The lawsuit at issue was filed by Salvador Magluta for events that occurred while he was a pre-trail detainee at the United States Penitentiary in Atlanta (USP). Magluta was indicted by a grand jury in the Southern District of Florida in April 1991 on twenty-four drug trafficking and conspiracy charges. Magluta was arrested in October 1991 and placed in federal custody. Prior to his trial and eventual acquittal in 1996, Magluta was held in three different federal facilities _ first in Miami, then in Talladega, and later in USP.
Magluta filed his Bivens action while a pretrial detainee in 1994, alleging he was placed in "administrative segregation" _ the "hole" _ in conditions constituting solitary confinement for more than five hundred days in USP, and this lengthy and harsh pretrial detention was done at the direction of and with the knowledge of the ...
by David M. Reutter
As early as 1980, drugstore mogul Jack Eckerd was convinced a private company could provide higher profits to Florida if it ran the state's Prison Industries. After Eckerd's lobbying of the Florida Legislature, that Legislature enacted laws to create Prison Rehabilitative Industries and Diversified Enterprises (PRIDE) as a private, non-profit corporation to lease and manage the state prison industries program. A December 2003 special report by the Florida Legislature's Office of Program Policy Analysis and Government Accountability (OPPAGA) concluded PRIDE has failed to explain its corporate structure or protect state interests while PRIDE's Directors appear intent on ensuring they personally profit.
Florida Law establishes that PRIDE's mission is to: provide education, training and post-release job placement to prisoners to help reduce recommitment; enhance security by reducing prisoner idleness and providing an incentive for good behavior in prison; reduce costs to the state by operating enterprises primarily with prisoner labor while not unreasonably competing with private enterprise; and rehabilitate prisoners by duplicating, as nearly as possible, the activities of a profit-making enterprise.
Ostensibly to help PRIDE carry out its stated mission, it was granted sovereign immunity, which shields it from liability in ...
by David M. Reutter
The Tenth Circuit Court of Appeals has held that a state driver's license examiner who exercised supervisory control over a prisoner acted as a state actor and can be held liable for raping her. Pamela Smith, a former prisoner of Oklahoma's Tulsa Community Correction Center (TCCC), brought this action. TCCC prisoners are required to participate in the prisoners' works program. Smith was assigned to perform janitorial services at the Oklahoma Department of Public Safety (DPS) at the Tulsa Northside Center.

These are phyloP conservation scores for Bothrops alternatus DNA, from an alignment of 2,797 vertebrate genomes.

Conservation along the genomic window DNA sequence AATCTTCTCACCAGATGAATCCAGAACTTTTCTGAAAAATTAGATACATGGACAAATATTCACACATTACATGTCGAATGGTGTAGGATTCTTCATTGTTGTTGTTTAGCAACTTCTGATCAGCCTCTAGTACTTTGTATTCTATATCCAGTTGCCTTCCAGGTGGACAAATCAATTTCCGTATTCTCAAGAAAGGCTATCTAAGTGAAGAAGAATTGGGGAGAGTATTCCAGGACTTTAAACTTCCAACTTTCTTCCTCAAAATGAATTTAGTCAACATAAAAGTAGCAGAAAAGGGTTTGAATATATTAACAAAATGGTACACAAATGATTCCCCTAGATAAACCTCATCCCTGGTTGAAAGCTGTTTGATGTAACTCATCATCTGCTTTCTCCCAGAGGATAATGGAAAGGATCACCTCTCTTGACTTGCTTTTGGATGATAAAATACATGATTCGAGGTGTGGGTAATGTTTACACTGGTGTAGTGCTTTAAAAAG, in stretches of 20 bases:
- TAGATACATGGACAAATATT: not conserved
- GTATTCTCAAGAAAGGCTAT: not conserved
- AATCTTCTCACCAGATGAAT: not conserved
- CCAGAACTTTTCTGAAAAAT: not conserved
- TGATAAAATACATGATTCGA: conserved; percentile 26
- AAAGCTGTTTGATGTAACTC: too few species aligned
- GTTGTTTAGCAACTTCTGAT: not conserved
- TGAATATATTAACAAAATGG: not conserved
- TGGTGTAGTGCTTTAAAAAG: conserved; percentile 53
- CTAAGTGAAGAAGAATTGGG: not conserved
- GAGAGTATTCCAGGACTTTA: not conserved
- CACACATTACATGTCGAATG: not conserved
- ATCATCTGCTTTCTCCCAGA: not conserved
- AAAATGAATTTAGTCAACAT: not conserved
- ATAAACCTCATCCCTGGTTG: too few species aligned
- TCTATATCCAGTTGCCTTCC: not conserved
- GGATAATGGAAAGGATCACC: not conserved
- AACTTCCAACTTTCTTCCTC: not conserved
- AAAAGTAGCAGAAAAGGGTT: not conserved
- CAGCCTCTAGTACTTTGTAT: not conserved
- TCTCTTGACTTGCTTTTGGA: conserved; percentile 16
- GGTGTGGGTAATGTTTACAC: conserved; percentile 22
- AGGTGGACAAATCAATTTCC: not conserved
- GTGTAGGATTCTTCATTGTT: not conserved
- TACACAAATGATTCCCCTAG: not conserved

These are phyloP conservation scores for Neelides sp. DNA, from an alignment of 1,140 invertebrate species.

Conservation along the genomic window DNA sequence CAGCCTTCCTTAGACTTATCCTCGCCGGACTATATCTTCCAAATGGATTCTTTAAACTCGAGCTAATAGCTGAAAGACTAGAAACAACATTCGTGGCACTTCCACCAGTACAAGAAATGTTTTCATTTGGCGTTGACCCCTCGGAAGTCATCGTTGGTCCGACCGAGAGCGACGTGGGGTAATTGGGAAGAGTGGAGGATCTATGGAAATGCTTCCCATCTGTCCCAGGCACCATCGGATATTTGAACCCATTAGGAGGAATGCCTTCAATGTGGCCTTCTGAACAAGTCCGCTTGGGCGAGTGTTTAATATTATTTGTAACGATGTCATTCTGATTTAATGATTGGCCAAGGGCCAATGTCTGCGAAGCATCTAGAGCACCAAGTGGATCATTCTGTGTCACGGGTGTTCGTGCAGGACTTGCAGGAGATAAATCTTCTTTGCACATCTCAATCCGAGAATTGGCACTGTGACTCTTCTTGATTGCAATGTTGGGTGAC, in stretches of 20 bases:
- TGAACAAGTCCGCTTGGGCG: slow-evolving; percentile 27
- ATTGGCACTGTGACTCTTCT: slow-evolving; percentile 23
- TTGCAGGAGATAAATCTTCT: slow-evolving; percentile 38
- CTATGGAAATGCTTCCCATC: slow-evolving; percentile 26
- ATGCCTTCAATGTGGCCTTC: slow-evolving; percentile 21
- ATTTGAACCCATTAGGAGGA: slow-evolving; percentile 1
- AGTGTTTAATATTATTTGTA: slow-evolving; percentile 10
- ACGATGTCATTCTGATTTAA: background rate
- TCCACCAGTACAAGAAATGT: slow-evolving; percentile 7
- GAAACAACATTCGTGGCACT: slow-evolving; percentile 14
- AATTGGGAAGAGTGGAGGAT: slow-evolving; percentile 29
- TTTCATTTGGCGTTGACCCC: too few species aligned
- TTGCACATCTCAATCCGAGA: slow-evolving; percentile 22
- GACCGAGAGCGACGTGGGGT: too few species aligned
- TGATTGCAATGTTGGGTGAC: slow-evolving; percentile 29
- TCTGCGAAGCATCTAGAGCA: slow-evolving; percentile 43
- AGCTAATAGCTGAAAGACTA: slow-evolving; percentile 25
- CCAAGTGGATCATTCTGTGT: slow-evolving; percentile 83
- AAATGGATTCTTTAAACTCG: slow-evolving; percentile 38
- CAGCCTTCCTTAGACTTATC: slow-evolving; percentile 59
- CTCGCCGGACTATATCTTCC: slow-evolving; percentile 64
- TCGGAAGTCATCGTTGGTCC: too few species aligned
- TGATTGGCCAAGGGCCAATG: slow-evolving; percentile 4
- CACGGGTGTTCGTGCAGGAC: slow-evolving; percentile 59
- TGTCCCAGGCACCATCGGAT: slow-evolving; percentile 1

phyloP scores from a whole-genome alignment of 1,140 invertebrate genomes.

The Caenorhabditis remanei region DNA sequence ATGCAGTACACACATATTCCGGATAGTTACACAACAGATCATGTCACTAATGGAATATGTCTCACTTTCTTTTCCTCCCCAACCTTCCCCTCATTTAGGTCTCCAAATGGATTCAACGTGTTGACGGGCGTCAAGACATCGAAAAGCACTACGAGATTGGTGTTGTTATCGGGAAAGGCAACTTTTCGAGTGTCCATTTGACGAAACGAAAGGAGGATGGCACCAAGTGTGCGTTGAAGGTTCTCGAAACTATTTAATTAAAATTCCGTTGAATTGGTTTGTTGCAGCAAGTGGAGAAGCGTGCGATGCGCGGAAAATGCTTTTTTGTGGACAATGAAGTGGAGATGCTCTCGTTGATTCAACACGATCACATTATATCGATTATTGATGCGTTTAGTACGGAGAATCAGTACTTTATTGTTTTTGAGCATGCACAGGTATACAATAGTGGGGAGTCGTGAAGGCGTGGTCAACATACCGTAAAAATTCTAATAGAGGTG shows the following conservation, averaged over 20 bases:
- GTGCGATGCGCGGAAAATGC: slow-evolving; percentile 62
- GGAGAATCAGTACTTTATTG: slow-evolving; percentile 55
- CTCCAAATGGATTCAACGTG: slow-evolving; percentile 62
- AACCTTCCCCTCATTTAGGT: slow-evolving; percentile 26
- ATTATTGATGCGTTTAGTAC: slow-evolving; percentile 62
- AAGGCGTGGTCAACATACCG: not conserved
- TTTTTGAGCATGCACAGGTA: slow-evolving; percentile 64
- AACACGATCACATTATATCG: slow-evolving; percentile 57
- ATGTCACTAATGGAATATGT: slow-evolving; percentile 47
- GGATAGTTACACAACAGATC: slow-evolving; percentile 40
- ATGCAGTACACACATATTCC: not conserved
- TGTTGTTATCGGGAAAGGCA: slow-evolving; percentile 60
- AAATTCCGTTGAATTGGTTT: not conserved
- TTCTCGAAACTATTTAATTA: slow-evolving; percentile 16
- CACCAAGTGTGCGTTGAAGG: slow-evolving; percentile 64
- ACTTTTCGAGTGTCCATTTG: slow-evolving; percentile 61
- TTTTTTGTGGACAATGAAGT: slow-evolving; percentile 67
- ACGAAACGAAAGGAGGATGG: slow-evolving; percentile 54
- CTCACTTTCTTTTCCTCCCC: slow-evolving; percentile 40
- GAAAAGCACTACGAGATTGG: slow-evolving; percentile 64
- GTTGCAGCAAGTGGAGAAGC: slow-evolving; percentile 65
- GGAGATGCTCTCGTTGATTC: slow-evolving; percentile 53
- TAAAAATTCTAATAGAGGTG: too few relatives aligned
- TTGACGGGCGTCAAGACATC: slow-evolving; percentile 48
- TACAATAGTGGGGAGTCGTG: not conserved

TCCC trained two DPS employees, Ed Spencer and defendant Don Cochran, in the supervision of prisoners. Spencer would pick Smith up at TCCC each work day and return her to TCCC. While Spencer was the supervisor of two DPS Centers, Cochran normally supervised Northside. So, supervision of Smith was Cochran's responsibility.
DPS was allowed to use TCCC prisoners to perform DPS work, but TCCC retained "full jurisdiction and authority over discipline and control of prisoners." Prisoners were prohibited from using alcohol or drugs, engaging in sex, receiving visitors, using the telephone, or leaving the DPS facility except to return to TCCC. Any violation was to be reported by the supervisor to TCCC.
by David M. Reutter
The Second Circuit Court of Appeals has held that the public and press enjoy a qualified First Amendment right of access to court docket sheets. This case was filed by the Hartford Courant and The Connecticut Law Tribune, challenging the Connecticut state court system's practice of sealing cases and hiding their existence from the public and press. PLN previously reported the filing of this action. [PLN, December 2003, pg. 1].
Between 2002 and 2003, the newspapers learned that, over the prior 38 years, the Connecticut state court system had adjudicated what appeared to be thousands of cases where sealing procedures prohibited court personnel from allowing the public to access the files in those proceedings and, in certain comparatively rare instances, from acknowledging the existence of these case altogether.